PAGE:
|After Effects 7
Adobe’s popular compositing and motion graphics app is back, sharply dressed and showing off some new tricks
Amazingly, it’s been 20 months since the release of After Effects 6.5, and most users were starting to wonder whether they’d see an update at all. However, After Effects 7 has finally arrived and we think it’s something of a mixed bag... The biggest and most overdue change is to the interface, which is now unified with dockable panels and tabbed palettes. This is a clear workflow improvement over previous versions, which left most users struggling for screen real estate. It’s also nicely customisable: as well as allowing user-defined workspaces, it also features a handy drop-down menu of standard layouts, which realign the panels for different tasks, such as motion tracking, effects, painting and so on.
Depending on your sense of aesthetics, you’ll find the new look elegant or ugly. At first glance it certainly seems fussier than its minimalist predecessor or other members of the Adobe family, mainly due to the number of tabs, grab handles and so on. Unfortunately, this new OpenGL interface has caused incompatibility with legacy plug-ins. It’s not a widespread issue, but some plug-ins bought just three or four years ago (that functioned perfectly well in AE 6.5) either display oddly or not at all. This means that long-time plug-in hoarders will either face paying for upgrades or keeping an older copy of After Effects on their hard drive for obscure or unsupported plug-ins. On the topic of OpenGL, After Effects 7 is now v2.0 compliant and provides high-fidelity previews with accredited graphics cards. Supported effects include anti-aliasing, 2D motion blur, blending modes, plus lights and shadows. At the moment, Mac OS X only has partial support for OpenGL 2.0, so some effects are not yet accelerated, although we expect this to be fixed in due course.
Along with the new, improved interface, After Effects 7 gets a motion curve graph editor that anyone can understand. The previous version was idiosyncratic and has been completely replaced by an intuitive and functional editor that works just as you’d expect. The ability to drag-select, tweaking multiple curves and editing key frames en masse is a huge timesaver. A similarly substantial benefit is that rendering is quicker across the board. Using a standard test file running on a Quad G5 we saw render times drop from 42 minutes 41 seconds in After Effects 6.5 down to 32 minutes 51 seconds in version 7 – an impressive 23 per cent improvement. However, complex mask rendering has been specifically targeted and some users have enjoyed render speeds twice as fast over After Effects 6.5. Adobe has sweetened the deal by incorporating a third-party plug-in. In this case, the new Timewarp feature is a licensed version of The Foundry’s Kronos technology. Timewarp is a vector flow re-timer, which can be used to speed up and slow down footage, effectively recreating entire frames by analysing pixel movement. This is a great addition to your armoury, and with suitable finessing, the results can be astonishing. And since Kronos once formed half of the Furnace suite, which originally sold for £695, you don’t have to be a genius to work out the added value.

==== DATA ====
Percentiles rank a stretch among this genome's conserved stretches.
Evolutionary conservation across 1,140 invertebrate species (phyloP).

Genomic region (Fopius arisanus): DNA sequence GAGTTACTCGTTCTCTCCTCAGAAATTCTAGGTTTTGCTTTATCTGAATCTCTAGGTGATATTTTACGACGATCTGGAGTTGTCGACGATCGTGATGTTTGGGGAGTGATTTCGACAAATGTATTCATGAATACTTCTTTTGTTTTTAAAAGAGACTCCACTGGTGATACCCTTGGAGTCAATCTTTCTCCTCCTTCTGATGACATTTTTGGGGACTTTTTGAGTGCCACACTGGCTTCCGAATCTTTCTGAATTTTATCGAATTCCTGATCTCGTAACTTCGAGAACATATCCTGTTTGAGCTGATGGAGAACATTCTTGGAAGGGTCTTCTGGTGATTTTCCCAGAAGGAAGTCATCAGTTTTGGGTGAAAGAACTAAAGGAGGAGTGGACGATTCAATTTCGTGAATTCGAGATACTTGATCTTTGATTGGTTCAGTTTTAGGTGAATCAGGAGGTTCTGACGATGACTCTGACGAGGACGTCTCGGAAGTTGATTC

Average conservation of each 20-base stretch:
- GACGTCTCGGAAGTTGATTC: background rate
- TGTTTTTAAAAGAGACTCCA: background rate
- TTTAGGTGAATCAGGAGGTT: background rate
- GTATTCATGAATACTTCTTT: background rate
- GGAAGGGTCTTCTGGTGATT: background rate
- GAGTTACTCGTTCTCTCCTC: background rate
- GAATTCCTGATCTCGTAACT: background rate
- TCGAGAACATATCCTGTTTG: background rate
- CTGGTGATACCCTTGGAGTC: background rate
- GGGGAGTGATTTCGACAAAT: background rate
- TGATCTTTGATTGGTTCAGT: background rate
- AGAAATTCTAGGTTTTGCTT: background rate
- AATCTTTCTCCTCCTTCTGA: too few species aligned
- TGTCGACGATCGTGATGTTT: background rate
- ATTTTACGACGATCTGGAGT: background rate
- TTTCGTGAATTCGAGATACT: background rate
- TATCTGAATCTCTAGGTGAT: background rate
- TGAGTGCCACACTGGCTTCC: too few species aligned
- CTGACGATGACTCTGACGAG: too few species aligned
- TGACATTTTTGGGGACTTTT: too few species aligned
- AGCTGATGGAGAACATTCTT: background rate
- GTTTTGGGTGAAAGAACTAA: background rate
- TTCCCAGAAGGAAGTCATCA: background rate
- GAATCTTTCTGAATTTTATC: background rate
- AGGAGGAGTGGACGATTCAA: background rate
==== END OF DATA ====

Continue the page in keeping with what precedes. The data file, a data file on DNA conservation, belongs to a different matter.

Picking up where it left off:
On a side note, we do take issue with the upgrade pricing, which is $199 in the US and £199 (inc VAT) in the UK. Going by the exchange rate at the time of writing, that’s a brow-furrowing difference of £85 for UK users. Worse, if you’re upgrading from Standard to Pro, UK users pay £205 more than their US customers. This seems deeply unfair. A fillip for power users is the move to 32 bits-per-channel. The use of high dynamic range imagery provides greater latitude when dealing with colour correction and working with the sensitivity of film stock. Operating at higher colour resolution is a definite plus point for movie projects, but sadly the implementation is slow compared to the likes of Shake, and currently limited by the number of 32-bit-aware plug-ins available.
Overall, there’s not an awful lot for VFX users to get excited about, apart from 32bpc and openEXR support. After Effects’ paint system and splines remain untouched and its tracker is still woeful compared to the competition. The problem with trying to appeal to everyone is that you leave yourself open to smaller, one-trick ponies that actually do that one trick really well; there are plenty of apps, such as Curious gFx and Silhouette Roto/Paint, that are all too happy to fill any void After Effects may fail to capitalise on. However, if you’re doing intricate motion graphics that require extensive use of the graph editor, this improvement alone is a godsend. Timewarp is also a genuinely valuable tool, and the addition of a whole library of templates and presets can really help on all-nighters when your inspiration – or motivation – has dried up. Close integration with other apps in the Adobe Production Studio is also a tangible benefit. So, should you upgrade? As it stands, there’s a pretty clear checklist of advantages over 6.5, but if none of the new features fall into your category of work £200 is a lot to pay for a spangly new interface. There are still a few stability issues to be worked out and if your system is production stable, or reliant on specific plug-ins, then you need to seriously weigh up the pros and cons of moving to a new version.